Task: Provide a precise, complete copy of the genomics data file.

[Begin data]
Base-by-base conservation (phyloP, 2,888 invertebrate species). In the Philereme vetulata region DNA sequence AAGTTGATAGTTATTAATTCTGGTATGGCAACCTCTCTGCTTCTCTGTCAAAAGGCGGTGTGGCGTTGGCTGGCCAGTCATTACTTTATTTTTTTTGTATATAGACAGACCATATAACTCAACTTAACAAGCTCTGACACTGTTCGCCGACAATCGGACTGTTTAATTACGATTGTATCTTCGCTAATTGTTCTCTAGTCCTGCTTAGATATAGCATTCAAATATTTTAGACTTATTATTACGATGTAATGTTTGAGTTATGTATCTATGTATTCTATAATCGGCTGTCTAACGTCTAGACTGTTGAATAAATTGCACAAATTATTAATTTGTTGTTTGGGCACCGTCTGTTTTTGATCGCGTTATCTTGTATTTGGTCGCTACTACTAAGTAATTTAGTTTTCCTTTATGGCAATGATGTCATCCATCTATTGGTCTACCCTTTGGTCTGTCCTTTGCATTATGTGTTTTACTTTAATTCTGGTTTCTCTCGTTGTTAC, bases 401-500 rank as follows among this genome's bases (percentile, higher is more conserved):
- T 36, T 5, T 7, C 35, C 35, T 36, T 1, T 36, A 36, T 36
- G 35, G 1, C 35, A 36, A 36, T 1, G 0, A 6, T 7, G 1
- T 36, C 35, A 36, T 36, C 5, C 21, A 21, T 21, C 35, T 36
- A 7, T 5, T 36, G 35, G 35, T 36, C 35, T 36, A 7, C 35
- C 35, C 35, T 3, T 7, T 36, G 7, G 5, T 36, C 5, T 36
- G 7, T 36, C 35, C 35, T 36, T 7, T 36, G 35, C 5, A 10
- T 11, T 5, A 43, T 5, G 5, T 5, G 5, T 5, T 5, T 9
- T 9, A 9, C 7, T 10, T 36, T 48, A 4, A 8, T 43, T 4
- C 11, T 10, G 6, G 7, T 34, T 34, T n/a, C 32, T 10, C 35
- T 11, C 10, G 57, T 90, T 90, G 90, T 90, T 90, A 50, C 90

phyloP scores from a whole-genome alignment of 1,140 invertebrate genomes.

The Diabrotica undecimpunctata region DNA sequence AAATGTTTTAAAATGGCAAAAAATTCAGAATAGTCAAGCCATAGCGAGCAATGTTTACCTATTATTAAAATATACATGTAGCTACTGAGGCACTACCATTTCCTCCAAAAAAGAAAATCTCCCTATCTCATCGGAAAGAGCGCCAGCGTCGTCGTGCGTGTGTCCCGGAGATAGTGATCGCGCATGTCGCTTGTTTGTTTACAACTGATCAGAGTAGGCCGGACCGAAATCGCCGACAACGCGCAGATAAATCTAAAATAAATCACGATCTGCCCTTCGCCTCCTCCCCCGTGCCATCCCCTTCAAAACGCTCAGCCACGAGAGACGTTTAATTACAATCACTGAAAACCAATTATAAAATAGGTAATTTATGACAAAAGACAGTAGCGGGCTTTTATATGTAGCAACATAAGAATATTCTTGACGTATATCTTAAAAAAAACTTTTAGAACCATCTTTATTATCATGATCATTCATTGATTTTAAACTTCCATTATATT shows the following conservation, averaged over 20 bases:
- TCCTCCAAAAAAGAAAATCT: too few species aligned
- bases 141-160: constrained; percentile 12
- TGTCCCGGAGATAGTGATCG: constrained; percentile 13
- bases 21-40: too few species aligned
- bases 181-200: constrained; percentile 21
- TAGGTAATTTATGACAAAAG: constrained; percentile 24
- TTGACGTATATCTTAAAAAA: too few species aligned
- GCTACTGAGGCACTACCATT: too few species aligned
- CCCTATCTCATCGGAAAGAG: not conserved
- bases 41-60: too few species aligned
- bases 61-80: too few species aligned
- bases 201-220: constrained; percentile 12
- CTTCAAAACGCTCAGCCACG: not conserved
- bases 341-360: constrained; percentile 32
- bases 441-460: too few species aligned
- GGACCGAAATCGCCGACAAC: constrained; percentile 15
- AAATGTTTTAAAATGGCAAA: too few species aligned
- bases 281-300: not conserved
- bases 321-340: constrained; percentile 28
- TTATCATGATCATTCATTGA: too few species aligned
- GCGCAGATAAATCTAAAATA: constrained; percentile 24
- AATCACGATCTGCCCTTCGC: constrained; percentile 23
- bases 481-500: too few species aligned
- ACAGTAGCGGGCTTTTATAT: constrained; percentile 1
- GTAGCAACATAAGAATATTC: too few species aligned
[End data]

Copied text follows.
Base-by-base conservation (phyloP, 2,888 invertebrate species). In the Philereme vetulata region DNA sequence AAGTTGATAGTTATTAATTCTGGTATGGCAACCTCTCTGCTTCTCTGTCAAAAGGCGGTGTGGCGTTGGCTGGCCAGTCATTACTTTATTTTTTTTGTATATAGACAGACCATATAACTCAACTTAACAAGCTCTGACACTGTTCGCCGACAATCGGACTGTTTAATTACGATTGTATCTTCGCTAATTGTTCTCTAGTCCTGCTTAGATATAGCATTCAAATATTTTAGACTTATTATTACGATGTAATGTTTGAGTTATGTATCTATGTATTCTATAATCGGCTGTCTAACGTCTAGACTGTTGAATAAATTGCACAAATTATTAATTTGTTGTTTGGGCACCGTCTGTTTTTGATCGCGTTATCTTGTATTTGGTCGCTACTACTAAGTAATTTAGTTTTCCTTTATGGCAATGATGTCATCCATCTATTGGTCTACCCTTTGGTCTGTCCTTTGCATTATGTGTTTTACTTTAATTCTGGTTTCTCTCGTTGTTAC, bases 401-500 rank as follows among this genome's bases (percentile, higher is more conserved):
- T 36, T 5, T 7, C 35, C 35, T 36, T 1, T 36, A 36, T 36
- G 35, G 1, C 35, A 36, A 36, T 1, G 0, A 6, T 7, G 1
- T 36, C 35, A 36, T 36, C 5, C 21, A 21, T 21, C 35, T 36
- A 7, T 5, T 36, G 35, G 35, T 36, C 35, T 36, A 7, C 35
- C 35, C 35, T 3, T 7, T 36, G 7, G 5, T 36, C 5, T 36
- G 7, T 36, C 35, C 35, T 36, T 7, T 36, G 35, C 5, A 10
- T 11, T 5, A 43, T 5, G 5, T 5, G 5, T 5, T 5, T 9
- T 9, A 9, C 7, T 10, T 36, T 48, A 4, A 8, T 43, T 4
- C 11, T 10, G 6, G 7, T 34, T 34, T n/a, C 32, T 10, C 35
- T 11, C 10, G 57, T 90, T 90, G 90, T 90, T 90, A 50, C 90

phyloP scores from a whole-genome alignment of 1,140 invertebrate genomes.

The Diabrotica undecimpunctata region DNA sequence AAATGTTTTAAAATGGCAAAAAATTCAGAATAGTCAAGCCATAGCGAGCAATGTTTACCTATTATTAAAATATACATGTAGCTACTGAGGCACTACCATTTCCTCCAAAAAAGAAAATCTCCCTATCTCATCGGAAAGAGCGCCAGCGTCGTCGTGCGTGTGTCCCGGAGATAGTGATCGCGCATGTCGCTTGTTTGTTTACAACTGATCAGAGTAGGCCGGACCGAAATCGCCGACAACGCGCAGATAAATCTAAAATAAATCACGATCTGCCCTTCGCCTCCTCCCCCGTGCCATCCCCTTCAAAACGCTCAGCCACGAGAGACGTTTAATTACAATCACTGAAAACCAATTATAAAATAGGTAATTTATGACAAAAGACAGTAGCGGGCTTTTATATGTAGCAACATAAGAATATTCTTGACGTATATCTTAAAAAAAACTTTTAGAACCATCTTTATTATCATGATCATTCATTGATTTTAAACTTCCATTATATT shows the following conservation, averaged over 20 bases:
- TCCTCCAAAAAAGAAAATCT: too few species aligned
- bases 141-160: constrained; percentile 12
- TGTCCCGGAGATAGTGATCG: constrained; percentile 13
- bases 21-40: too few species aligned
- bases 181-200: constrained; percentile 21
- TAGGTAATTTATGACAAAAG: constrained; percentile 24
- TTGACGTATATCTTAAAAAA: too few species aligned
- GCTACTGAGGCACTACCATT: too few species aligned
- CCCTATCTCATCGGAAAGAG: not conserved
- bases 41-60: too few species aligned
- bases 61-80: too few species aligned
- bases 201-220: constrained; percentile 12
- CTTCAAAACGCTCAGCCACG: not conserved
- bases 341-360: constrained; percentile 32
- bases 441-460: too few species aligned
- GGACCGAAATCGCCGACAAC: constrained; percentile 15
- AAATGTTTTAAAATGGCAAA: too few species aligned
- bases 281-300: not conserved
- bases 321-340: constrained; percentile 28
- TTATCATGATCATTCATTGA: too few species aligned
- GCGCAGATAAATCTAAAATA: constrained; percentile 24
- AATCACGATCTGCCCTTCGC: constrained; percentile 23
- bases 481-500: too few species aligned
- ACAGTAGCGGGCTTTTATAT: constrained; percentile 1
- GTAGCAACATAAGAATATTC: too few species aligned